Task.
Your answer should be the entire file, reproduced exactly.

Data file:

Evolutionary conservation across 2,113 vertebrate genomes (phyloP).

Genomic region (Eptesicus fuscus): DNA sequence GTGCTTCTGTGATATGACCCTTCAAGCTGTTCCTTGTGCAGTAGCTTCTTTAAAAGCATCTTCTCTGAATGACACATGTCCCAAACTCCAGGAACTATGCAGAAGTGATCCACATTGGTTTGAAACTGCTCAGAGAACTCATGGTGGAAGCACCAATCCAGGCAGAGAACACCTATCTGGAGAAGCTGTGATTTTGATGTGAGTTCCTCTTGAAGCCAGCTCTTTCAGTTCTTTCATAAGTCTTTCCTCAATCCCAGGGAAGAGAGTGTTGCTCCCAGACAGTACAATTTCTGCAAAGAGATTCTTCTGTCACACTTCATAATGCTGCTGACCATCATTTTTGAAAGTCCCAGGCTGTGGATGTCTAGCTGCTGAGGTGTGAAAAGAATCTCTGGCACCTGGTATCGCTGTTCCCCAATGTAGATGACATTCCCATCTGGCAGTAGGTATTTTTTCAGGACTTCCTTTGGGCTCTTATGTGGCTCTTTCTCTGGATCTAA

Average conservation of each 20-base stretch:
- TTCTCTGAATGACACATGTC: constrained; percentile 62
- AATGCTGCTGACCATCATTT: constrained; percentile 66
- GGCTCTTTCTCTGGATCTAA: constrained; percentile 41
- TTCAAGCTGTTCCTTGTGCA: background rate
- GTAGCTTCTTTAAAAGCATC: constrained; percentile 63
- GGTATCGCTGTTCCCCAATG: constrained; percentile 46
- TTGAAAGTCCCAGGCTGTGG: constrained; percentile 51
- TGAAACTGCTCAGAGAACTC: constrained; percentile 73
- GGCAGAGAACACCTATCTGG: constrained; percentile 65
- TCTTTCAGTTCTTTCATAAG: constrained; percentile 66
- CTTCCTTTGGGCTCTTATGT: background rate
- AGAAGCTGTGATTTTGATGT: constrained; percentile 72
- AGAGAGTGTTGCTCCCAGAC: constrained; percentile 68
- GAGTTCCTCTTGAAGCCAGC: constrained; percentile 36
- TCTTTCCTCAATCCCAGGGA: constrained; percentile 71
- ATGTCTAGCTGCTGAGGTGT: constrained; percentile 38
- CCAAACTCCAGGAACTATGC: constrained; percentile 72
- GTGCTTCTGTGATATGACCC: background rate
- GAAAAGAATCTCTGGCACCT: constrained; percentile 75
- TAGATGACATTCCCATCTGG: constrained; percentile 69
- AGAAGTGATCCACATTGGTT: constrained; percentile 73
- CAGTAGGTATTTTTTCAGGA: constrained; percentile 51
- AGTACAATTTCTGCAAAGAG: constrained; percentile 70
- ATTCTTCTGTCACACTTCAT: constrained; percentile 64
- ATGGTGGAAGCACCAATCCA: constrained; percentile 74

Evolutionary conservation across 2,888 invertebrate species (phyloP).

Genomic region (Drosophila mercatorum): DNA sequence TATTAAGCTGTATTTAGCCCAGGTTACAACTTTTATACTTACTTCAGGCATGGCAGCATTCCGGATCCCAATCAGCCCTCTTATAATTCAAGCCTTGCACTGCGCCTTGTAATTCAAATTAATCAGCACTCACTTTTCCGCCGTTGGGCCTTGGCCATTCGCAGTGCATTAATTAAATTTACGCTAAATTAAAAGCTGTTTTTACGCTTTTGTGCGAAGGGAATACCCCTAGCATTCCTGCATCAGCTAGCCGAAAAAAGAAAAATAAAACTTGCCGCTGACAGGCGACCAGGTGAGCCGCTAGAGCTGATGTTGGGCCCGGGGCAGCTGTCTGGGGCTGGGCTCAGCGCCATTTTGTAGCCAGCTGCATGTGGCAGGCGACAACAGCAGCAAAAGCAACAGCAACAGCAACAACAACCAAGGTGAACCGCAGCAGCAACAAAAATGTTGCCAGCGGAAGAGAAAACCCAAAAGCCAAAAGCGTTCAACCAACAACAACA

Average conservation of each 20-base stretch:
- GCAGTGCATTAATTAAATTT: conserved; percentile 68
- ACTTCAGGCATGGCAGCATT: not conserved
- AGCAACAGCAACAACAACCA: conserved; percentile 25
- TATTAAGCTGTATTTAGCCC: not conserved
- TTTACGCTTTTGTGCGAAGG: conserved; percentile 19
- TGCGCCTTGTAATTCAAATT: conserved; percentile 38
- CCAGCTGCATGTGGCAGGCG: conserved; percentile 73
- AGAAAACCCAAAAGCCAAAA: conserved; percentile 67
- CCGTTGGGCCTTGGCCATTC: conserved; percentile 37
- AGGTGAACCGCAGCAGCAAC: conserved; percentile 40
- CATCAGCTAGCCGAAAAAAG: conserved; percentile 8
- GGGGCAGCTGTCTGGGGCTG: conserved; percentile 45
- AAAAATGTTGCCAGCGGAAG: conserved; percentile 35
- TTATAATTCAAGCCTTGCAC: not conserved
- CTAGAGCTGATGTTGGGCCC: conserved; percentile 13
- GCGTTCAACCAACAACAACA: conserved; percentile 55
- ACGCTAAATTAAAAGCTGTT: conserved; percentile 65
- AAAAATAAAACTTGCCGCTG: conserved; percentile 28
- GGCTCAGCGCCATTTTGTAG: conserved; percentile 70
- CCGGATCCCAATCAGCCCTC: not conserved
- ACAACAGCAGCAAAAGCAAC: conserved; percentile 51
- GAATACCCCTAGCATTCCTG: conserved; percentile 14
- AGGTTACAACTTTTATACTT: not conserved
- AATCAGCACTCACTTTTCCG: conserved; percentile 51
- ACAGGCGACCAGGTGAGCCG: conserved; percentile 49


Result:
Evolutionary conservation across 2,113 vertebrate genomes (phyloP).

Genomic region (Eptesicus fuscus): DNA sequence GTGCTTCTGTGATATGACCCTTCAAGCTGTTCCTTGTGCAGTAGCTTCTTTAAAAGCATCTTCTCTGAATGACACATGTCCCAAACTCCAGGAACTATGCAGAAGTGATCCACATTGGTTTGAAACTGCTCAGAGAACTCATGGTGGAAGCACCAATCCAGGCAGAGAACACCTATCTGGAGAAGCTGTGATTTTGATGTGAGTTCCTCTTGAAGCCAGCTCTTTCAGTTCTTTCATAAGTCTTTCCTCAATCCCAGGGAAGAGAGTGTTGCTCCCAGACAGTACAATTTCTGCAAAGAGATTCTTCTGTCACACTTCATAATGCTGCTGACCATCATTTTTGAAAGTCCCAGGCTGTGGATGTCTAGCTGCTGAGGTGTGAAAAGAATCTCTGGCACCTGGTATCGCTGTTCCCCAATGTAGATGACATTCCCATCTGGCAGTAGGTATTTTTTCAGGACTTCCTTTGGGCTCTTATGTGGCTCTTTCTCTGGATCTAA

Average conservation of each 20-base stretch:
- TTCTCTGAATGACACATGTC: constrained; percentile 62
- AATGCTGCTGACCATCATTT: constrained; percentile 66
- GGCTCTTTCTCTGGATCTAA: constrained; percentile 41
- TTCAAGCTGTTCCTTGTGCA: background rate
- GTAGCTTCTTTAAAAGCATC: constrained; percentile 63
- GGTATCGCTGTTCCCCAATG: constrained; percentile 46
- TTGAAAGTCCCAGGCTGTGG: constrained; percentile 51
- TGAAACTGCTCAGAGAACTC: constrained; percentile 73
- GGCAGAGAACACCTATCTGG: constrained; percentile 65
- TCTTTCAGTTCTTTCATAAG: constrained; percentile 66
- CTTCCTTTGGGCTCTTATGT: background rate
- AGAAGCTGTGATTTTGATGT: constrained; percentile 72
- AGAGAGTGTTGCTCCCAGAC: constrained; percentile 68
- GAGTTCCTCTTGAAGCCAGC: constrained; percentile 36
- TCTTTCCTCAATCCCAGGGA: constrained; percentile 71
- ATGTCTAGCTGCTGAGGTGT: constrained; percentile 38
- CCAAACTCCAGGAACTATGC: constrained; percentile 72
- GTGCTTCTGTGATATGACCC: background rate
- GAAAAGAATCTCTGGCACCT: constrained; percentile 75
- TAGATGACATTCCCATCTGG: constrained; percentile 69
- AGAAGTGATCCACATTGGTT: constrained; percentile 73
- CAGTAGGTATTTTTTCAGGA: constrained; percentile 51
- AGTACAATTTCTGCAAAGAG: constrained; percentile 70
- ATTCTTCTGTCACACTTCAT: constrained; percentile 64
- ATGGTGGAAGCACCAATCCA: constrained; percentile 74

Evolutionary conservation across 2,888 invertebrate species (phyloP).

Genomic region (Drosophila mercatorum): DNA sequence TATTAAGCTGTATTTAGCCCAGGTTACAACTTTTATACTTACTTCAGGCATGGCAGCATTCCGGATCCCAATCAGCCCTCTTATAATTCAAGCCTTGCACTGCGCCTTGTAATTCAAATTAATCAGCACTCACTTTTCCGCCGTTGGGCCTTGGCCATTCGCAGTGCATTAATTAAATTTACGCTAAATTAAAAGCTGTTTTTACGCTTTTGTGCGAAGGGAATACCCCTAGCATTCCTGCATCAGCTAGCCGAAAAAAGAAAAATAAAACTTGCCGCTGACAGGCGACCAGGTGAGCCGCTAGAGCTGATGTTGGGCCCGGGGCAGCTGTCTGGGGCTGGGCTCAGCGCCATTTTGTAGCCAGCTGCATGTGGCAGGCGACAACAGCAGCAAAAGCAACAGCAACAGCAACAACAACCAAGGTGAACCGCAGCAGCAACAAAAATGTTGCCAGCGGAAGAGAAAACCCAAAAGCCAAAAGCGTTCAACCAACAACAACA

Average conservation of each 20-base stretch:
- GCAGTGCATTAATTAAATTT: conserved; percentile 68
- ACTTCAGGCATGGCAGCATT: not conserved
- AGCAACAGCAACAACAACCA: conserved; percentile 25
- TATTAAGCTGTATTTAGCCC: not conserved
- TTTACGCTTTTGTGCGAAGG: conserved; percentile 19
- TGCGCCTTGTAATTCAAATT: conserved; percentile 38
- CCAGCTGCATGTGGCAGGCG: conserved; percentile 73
- AGAAAACCCAAAAGCCAAAA: conserved; percentile 67
- CCGTTGGGCCTTGGCCATTC: conserved; percentile 37
- AGGTGAACCGCAGCAGCAAC: conserved; percentile 40
- CATCAGCTAGCCGAAAAAAG: conserved; percentile 8
- GGGGCAGCTGTCTGGGGCTG: conserved; percentile 45
- AAAAATGTTGCCAGCGGAAG: conserved; percentile 35
- TTATAATTCAAGCCTTGCAC: not conserved
- CTAGAGCTGATGTTGGGCCC: conserved; percentile 13
- GCGTTCAACCAACAACAACA: conserved; percentile 55
- ACGCTAAATTAAAAGCTGTT: conserved; percentile 65
- AAAAATAAAACTTGCCGCTG: conserved; percentile 28
- GGCTCAGCGCCATTTTGTAG: conserved; percentile 70
- CCGGATCCCAATCAGCCCTC: not conserved
- ACAACAGCAGCAAAAGCAAC: conserved; percentile 51
- GAATACCCCTAGCATTCCTG: conserved; percentile 14
- AGGTTACAACTTTTATACTT: not conserved
- AATCAGCACTCACTTTTCCG: conserved; percentile 51
- ACAGGCGACCAGGTGAGCCG: conserved; percentile 49